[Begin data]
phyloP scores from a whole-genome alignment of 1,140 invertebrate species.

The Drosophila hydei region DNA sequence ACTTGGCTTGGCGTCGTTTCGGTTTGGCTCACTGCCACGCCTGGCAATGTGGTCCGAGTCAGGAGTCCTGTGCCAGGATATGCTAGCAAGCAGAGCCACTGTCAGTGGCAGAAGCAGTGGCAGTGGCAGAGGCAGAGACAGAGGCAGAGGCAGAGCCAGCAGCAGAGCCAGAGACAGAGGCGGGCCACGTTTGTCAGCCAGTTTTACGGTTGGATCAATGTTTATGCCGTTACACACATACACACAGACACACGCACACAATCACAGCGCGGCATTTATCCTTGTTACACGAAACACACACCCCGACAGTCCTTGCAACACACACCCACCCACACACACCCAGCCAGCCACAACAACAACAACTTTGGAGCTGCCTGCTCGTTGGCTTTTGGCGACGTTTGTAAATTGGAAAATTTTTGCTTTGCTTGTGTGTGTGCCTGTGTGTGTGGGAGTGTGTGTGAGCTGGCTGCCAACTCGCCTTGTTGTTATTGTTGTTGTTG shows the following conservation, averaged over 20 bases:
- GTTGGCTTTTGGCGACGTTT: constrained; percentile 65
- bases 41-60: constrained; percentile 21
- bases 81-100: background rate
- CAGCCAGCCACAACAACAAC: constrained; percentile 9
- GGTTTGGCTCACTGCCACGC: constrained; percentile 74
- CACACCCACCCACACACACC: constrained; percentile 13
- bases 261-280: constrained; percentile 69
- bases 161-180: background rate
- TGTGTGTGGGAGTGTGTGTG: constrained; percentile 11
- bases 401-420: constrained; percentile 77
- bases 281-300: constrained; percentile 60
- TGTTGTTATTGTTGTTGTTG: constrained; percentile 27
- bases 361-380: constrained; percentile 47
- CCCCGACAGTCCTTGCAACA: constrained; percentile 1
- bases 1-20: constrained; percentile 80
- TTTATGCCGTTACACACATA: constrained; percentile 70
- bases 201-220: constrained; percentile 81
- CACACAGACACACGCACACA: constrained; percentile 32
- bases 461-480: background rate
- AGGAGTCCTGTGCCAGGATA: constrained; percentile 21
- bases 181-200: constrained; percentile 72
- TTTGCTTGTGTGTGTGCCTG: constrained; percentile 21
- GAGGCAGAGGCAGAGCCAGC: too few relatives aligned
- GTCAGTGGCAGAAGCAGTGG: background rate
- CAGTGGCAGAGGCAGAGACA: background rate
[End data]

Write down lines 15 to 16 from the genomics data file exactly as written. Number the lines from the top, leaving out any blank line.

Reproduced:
- bases 361-380: constrained; percentile 47
- CCCCGACAGTCCTTGCAACA: constrained; percentile 1